Improving the lives of our patients by restoring and preserving sight

Insurance Plans

If you do not see your plan listed, please call (214) 301-5510 to see if we accept your plan.

  • Aetna
  • Ambetter
  • Amerigroup
  • Baylor Scott and White Health Plans (Excluding Marketplace)
  • Blue Cross Blue Shield
  • Cigna (Excluding Marketplace)
  • First Health
  • Friday
  • Healthsmart
  • Humana
  • Medicaid
  • Medicare
  • Molina
  • Southwestern Health Resources
  • Superior Health Plans
  • Tricare East/Humana Military
  • United Healthcare
  • Wellcare
  • WellMed

Self-pay or uninsured patients are welcome. Rates vary depending on the services provided and the complexity of the examination and treatment plans.

Common Retinal Conditions

  • Macular hole

    A tenacious vitreoretinal attachment at the fovea underlies this condition. With age-related vitreous changes, focal disruption of the retina may occur. Vitrectomy surgery is effective at restoring much of the vision lost from a macular hole.

  • Macular Degeneration

    An age-related condition where the interplay of excess "waste" deposition and/or decreased "waste" clearance gives rise to drusen (yellow deposits under the retina). Drusen may lead to choroidal neovascularization (wet macular degeneration) and/or atrophy (advanced dry macular degeneration) in a process thought to involve the body's innate immunity (complement cascade, inflammasome activity).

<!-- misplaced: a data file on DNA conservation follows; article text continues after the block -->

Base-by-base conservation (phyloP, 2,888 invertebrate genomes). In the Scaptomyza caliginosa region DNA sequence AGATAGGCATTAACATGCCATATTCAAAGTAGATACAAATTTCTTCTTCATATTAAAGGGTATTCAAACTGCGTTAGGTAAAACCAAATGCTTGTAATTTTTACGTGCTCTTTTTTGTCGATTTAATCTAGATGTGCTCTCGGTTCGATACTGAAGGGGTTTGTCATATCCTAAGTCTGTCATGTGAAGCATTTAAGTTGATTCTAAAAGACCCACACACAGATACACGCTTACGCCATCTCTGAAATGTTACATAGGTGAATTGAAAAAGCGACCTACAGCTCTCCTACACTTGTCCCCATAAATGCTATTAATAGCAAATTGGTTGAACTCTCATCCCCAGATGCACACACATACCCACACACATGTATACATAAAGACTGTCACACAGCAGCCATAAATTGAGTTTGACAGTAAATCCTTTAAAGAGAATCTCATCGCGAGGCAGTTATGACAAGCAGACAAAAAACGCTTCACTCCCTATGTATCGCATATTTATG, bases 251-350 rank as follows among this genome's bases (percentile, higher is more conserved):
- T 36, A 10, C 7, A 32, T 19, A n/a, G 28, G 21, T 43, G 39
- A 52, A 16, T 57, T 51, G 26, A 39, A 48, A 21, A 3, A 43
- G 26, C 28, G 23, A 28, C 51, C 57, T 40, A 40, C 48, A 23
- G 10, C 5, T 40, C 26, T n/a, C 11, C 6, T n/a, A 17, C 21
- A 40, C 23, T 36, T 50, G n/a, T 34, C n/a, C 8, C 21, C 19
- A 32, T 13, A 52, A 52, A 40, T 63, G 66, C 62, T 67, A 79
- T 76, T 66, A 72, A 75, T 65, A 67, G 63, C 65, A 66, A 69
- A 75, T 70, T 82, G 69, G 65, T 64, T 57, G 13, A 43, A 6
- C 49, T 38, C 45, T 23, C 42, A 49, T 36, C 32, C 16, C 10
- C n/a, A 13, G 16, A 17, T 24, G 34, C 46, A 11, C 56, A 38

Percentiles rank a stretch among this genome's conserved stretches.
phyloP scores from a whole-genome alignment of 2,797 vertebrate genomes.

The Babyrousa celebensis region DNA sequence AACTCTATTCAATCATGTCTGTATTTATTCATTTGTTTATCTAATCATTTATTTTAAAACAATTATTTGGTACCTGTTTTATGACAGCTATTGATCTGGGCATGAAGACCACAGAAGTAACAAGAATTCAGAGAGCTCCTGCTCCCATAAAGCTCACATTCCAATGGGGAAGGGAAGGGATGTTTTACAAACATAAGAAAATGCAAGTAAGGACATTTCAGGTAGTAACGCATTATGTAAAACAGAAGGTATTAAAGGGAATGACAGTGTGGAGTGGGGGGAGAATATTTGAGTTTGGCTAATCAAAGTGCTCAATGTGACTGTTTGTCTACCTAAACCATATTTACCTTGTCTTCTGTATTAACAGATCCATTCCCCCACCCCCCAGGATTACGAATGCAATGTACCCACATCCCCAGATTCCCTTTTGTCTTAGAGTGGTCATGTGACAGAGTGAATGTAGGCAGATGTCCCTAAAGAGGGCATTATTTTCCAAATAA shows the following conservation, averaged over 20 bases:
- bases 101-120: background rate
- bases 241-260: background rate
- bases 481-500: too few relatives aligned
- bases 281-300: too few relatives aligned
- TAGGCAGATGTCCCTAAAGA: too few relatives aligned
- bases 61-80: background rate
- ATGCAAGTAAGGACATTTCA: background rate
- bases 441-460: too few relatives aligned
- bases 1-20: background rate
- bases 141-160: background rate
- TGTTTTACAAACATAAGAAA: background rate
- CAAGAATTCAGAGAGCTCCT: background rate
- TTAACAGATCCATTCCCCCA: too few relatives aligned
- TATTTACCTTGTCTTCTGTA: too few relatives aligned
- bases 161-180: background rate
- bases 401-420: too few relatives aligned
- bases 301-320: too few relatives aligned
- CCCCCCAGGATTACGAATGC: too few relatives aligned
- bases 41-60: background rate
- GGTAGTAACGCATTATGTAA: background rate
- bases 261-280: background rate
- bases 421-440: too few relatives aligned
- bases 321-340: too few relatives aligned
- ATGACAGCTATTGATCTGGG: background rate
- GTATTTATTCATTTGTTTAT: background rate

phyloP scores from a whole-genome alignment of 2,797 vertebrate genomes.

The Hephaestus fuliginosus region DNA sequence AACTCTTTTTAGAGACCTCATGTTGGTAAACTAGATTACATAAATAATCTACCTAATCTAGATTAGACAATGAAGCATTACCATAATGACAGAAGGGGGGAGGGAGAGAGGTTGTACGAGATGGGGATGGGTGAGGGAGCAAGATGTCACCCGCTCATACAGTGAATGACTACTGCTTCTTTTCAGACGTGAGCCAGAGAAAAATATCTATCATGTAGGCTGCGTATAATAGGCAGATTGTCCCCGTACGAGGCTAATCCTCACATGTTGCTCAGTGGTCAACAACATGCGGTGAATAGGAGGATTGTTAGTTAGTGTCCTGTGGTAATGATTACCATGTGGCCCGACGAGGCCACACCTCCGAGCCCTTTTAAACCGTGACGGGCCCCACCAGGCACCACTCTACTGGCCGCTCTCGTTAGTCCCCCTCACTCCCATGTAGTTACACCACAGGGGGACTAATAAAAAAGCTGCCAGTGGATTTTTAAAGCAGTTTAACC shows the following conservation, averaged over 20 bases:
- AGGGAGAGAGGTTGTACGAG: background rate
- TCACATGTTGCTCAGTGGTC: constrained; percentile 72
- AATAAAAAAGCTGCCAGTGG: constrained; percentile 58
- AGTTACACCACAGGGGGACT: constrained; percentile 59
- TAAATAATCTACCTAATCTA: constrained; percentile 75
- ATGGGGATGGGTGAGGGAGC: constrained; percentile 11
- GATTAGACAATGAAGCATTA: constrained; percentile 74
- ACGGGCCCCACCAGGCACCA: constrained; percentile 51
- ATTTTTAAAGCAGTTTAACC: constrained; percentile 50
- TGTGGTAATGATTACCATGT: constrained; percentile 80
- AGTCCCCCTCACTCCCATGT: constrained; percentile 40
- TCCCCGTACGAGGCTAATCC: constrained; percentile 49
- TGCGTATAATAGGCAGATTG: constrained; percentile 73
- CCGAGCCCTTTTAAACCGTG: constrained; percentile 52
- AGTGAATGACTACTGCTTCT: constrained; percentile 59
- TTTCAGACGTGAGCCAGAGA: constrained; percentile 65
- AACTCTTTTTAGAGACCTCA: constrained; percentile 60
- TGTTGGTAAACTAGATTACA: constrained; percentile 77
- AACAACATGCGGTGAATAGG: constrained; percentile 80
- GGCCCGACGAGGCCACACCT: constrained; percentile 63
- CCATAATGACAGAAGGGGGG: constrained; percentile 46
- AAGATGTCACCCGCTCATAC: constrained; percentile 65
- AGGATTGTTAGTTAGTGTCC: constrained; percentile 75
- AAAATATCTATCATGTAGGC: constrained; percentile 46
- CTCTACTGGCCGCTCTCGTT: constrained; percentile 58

• Retinal Tear

    Tenacious vitreoretinal attachments in the peripheral retina often underlie this condition. With age-related vitreous changes, focal disruption of the retina may occur, leading to a retinal tear. Vitreous hemorrhage may result from broken retinal vessels that are intrinsic to the retina. Left untreated (without laser barricade treatment), a retinal tear can lead to a retinal detachment.

  • Diabetic retinopathy

    A small vessel disease. Microvascular damage leads to leakage of fluid and cholesterol (macular edema). Severe drop-out of microvasculature decreases blood flow (ischemia), which may lead to new vessel growth (neovascularization) that bleeds (vitreous hemorrhage) and/or scars (fibrosis). Retinal detachments can result from this fibrotic tissue.

  • Retinal Vein Occlusion

    A local thrombosis in a retinal vein can lead to swelling of the macula or retinal neovascularization requiring treatment with injections and/or laser to manage the sequelae of this condition.

Looking for an appointment? 214-501-3310

For any eye related emergencies, please call us IMMEDIATELY.

What Our Patients Are Saying About Us

Latest from the Blogs

Central Serous Chorioretinopathy

November 07, 2022 / Dr Yasser

A choroidal hyperpermeability condition exacerbated by endogenous and exogenous glucocorticoid exposure.

Complications of Cataract Surgery

November 05, 2022 / Dr Yasser

Retained lens material, dislocated intraocular lenses, retinal detachment, infections (endophthalmitis), and macular edema can occur in a very small fraction of cataract surgeries performed.

Diabetic Retinopathy

October 31, 2022 / Dr Yasser

A small vessel disease. Microvascular damage leads to leakage of fluid and cholesterol (macular edema). Severe drop-out of microvasculature decreases blood flow (ischemia)

Memberships and Affiliations